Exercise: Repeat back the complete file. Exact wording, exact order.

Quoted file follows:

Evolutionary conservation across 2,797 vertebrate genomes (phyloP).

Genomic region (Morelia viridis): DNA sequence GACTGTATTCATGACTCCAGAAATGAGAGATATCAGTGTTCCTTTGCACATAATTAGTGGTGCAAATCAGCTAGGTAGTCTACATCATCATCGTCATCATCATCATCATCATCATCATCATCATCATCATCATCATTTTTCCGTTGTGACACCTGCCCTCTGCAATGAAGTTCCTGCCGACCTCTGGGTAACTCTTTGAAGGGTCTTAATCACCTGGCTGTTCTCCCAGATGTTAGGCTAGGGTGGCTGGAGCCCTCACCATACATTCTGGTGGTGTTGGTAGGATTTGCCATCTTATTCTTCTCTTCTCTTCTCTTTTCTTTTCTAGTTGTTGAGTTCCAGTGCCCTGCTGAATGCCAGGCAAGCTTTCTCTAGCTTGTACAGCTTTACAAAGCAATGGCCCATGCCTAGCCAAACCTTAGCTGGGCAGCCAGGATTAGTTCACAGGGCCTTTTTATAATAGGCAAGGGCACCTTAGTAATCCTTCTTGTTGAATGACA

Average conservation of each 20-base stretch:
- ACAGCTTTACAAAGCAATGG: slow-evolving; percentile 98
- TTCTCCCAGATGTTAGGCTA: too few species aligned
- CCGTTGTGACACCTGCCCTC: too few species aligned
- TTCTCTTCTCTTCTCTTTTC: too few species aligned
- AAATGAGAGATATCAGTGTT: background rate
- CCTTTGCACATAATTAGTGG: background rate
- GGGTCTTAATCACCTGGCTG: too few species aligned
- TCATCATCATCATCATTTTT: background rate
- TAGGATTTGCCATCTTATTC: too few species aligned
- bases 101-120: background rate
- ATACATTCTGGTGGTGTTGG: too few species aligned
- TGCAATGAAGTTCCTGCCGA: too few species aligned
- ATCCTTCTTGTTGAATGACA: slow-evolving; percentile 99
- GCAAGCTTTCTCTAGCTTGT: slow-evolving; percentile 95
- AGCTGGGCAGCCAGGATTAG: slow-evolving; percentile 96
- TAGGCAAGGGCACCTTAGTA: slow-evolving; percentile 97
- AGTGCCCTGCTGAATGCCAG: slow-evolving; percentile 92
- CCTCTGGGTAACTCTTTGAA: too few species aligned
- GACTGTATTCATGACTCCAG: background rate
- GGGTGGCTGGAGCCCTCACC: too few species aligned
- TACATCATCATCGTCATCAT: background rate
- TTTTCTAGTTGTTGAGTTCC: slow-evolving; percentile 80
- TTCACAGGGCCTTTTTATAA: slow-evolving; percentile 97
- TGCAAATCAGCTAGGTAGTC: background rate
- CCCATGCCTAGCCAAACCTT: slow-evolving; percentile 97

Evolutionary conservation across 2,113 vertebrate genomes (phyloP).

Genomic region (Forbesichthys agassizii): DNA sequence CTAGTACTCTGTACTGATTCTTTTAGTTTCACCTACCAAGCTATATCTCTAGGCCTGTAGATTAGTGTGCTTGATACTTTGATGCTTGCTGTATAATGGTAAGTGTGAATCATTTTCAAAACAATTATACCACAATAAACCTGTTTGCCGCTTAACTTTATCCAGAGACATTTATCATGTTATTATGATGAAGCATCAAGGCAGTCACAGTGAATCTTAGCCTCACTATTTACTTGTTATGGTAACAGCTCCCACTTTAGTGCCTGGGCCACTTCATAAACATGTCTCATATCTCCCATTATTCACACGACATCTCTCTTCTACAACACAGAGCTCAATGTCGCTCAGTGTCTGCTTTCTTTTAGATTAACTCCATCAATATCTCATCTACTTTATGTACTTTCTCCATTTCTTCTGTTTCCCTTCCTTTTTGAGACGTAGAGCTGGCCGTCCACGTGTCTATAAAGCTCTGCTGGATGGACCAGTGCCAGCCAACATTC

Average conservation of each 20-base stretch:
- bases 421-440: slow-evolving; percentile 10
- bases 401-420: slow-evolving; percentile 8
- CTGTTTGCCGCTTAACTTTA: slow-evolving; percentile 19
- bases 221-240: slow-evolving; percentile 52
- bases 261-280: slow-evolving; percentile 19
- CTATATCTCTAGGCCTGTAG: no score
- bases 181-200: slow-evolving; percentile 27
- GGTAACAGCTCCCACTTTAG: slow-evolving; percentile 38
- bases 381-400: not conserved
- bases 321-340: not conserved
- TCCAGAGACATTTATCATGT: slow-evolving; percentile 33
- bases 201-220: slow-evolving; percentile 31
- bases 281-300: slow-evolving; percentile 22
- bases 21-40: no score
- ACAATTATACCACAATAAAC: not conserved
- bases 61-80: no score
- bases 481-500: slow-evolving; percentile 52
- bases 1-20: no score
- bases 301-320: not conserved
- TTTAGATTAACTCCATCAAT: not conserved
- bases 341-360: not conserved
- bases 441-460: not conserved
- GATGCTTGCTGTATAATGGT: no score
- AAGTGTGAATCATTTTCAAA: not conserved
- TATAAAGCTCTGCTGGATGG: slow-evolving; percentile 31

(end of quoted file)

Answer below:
Evolutionary conservation across 2,797 vertebrate genomes (phyloP).

Genomic region (Morelia viridis): DNA sequence GACTGTATTCATGACTCCAGAAATGAGAGATATCAGTGTTCCTTTGCACATAATTAGTGGTGCAAATCAGCTAGGTAGTCTACATCATCATCGTCATCATCATCATCATCATCATCATCATCATCATCATCATCATTTTTCCGTTGTGACACCTGCCCTCTGCAATGAAGTTCCTGCCGACCTCTGGGTAACTCTTTGAAGGGTCTTAATCACCTGGCTGTTCTCCCAGATGTTAGGCTAGGGTGGCTGGAGCCCTCACCATACATTCTGGTGGTGTTGGTAGGATTTGCCATCTTATTCTTCTCTTCTCTTCTCTTTTCTTTTCTAGTTGTTGAGTTCCAGTGCCCTGCTGAATGCCAGGCAAGCTTTCTCTAGCTTGTACAGCTTTACAAAGCAATGGCCCATGCCTAGCCAAACCTTAGCTGGGCAGCCAGGATTAGTTCACAGGGCCTTTTTATAATAGGCAAGGGCACCTTAGTAATCCTTCTTGTTGAATGACA

Average conservation of each 20-base stretch:
- ACAGCTTTACAAAGCAATGG: slow-evolving; percentile 98
- TTCTCCCAGATGTTAGGCTA: too few species aligned
- CCGTTGTGACACCTGCCCTC: too few species aligned
- TTCTCTTCTCTTCTCTTTTC: too few species aligned
- AAATGAGAGATATCAGTGTT: background rate
- CCTTTGCACATAATTAGTGG: background rate
- GGGTCTTAATCACCTGGCTG: too few species aligned
- TCATCATCATCATCATTTTT: background rate
- TAGGATTTGCCATCTTATTC: too few species aligned
- bases 101-120: background rate
- ATACATTCTGGTGGTGTTGG: too few species aligned
- TGCAATGAAGTTCCTGCCGA: too few species aligned
- ATCCTTCTTGTTGAATGACA: slow-evolving; percentile 99
- GCAAGCTTTCTCTAGCTTGT: slow-evolving; percentile 95
- AGCTGGGCAGCCAGGATTAG: slow-evolving; percentile 96
- TAGGCAAGGGCACCTTAGTA: slow-evolving; percentile 97
- AGTGCCCTGCTGAATGCCAG: slow-evolving; percentile 92
- CCTCTGGGTAACTCTTTGAA: too few species aligned
- GACTGTATTCATGACTCCAG: background rate
- GGGTGGCTGGAGCCCTCACC: too few species aligned
- TACATCATCATCGTCATCAT: background rate
- TTTTCTAGTTGTTGAGTTCC: slow-evolving; percentile 80
- TTCACAGGGCCTTTTTATAA: slow-evolving; percentile 97
- TGCAAATCAGCTAGGTAGTC: background rate
- CCCATGCCTAGCCAAACCTT: slow-evolving; percentile 97

Evolutionary conservation across 2,113 vertebrate genomes (phyloP).

Genomic region (Forbesichthys agassizii): DNA sequence CTAGTACTCTGTACTGATTCTTTTAGTTTCACCTACCAAGCTATATCTCTAGGCCTGTAGATTAGTGTGCTTGATACTTTGATGCTTGCTGTATAATGGTAAGTGTGAATCATTTTCAAAACAATTATACCACAATAAACCTGTTTGCCGCTTAACTTTATCCAGAGACATTTATCATGTTATTATGATGAAGCATCAAGGCAGTCACAGTGAATCTTAGCCTCACTATTTACTTGTTATGGTAACAGCTCCCACTTTAGTGCCTGGGCCACTTCATAAACATGTCTCATATCTCCCATTATTCACACGACATCTCTCTTCTACAACACAGAGCTCAATGTCGCTCAGTGTCTGCTTTCTTTTAGATTAACTCCATCAATATCTCATCTACTTTATGTACTTTCTCCATTTCTTCTGTTTCCCTTCCTTTTTGAGACGTAGAGCTGGCCGTCCACGTGTCTATAAAGCTCTGCTGGATGGACCAGTGCCAGCCAACATTC

Average conservation of each 20-base stretch:
- bases 421-440: slow-evolving; percentile 10
- bases 401-420: slow-evolving; percentile 8
- CTGTTTGCCGCTTAACTTTA: slow-evolving; percentile 19
- bases 221-240: slow-evolving; percentile 52
- bases 261-280: slow-evolving; percentile 19
- CTATATCTCTAGGCCTGTAG: no score
- bases 181-200: slow-evolving; percentile 27
- GGTAACAGCTCCCACTTTAG: slow-evolving; percentile 38
- bases 381-400: not conserved
- bases 321-340: not conserved
- TCCAGAGACATTTATCATGT: slow-evolving; percentile 33
- bases 201-220: slow-evolving; percentile 31
- bases 281-300: slow-evolving; percentile 22
- bases 21-40: no score
- ACAATTATACCACAATAAAC: not conserved
- bases 61-80: no score
- bases 481-500: slow-evolving; percentile 52
- bases 1-20: no score
- bases 301-320: not conserved
- TTTAGATTAACTCCATCAAT: not conserved
- bases 341-360: not conserved
- bases 441-460: not conserved
- GATGCTTGCTGTATAATGGT: no score
- AAGTGTGAATCATTTTCAAA: not conserved
- TATAAAGCTCTGCTGGATGG: slow-evolving; percentile 31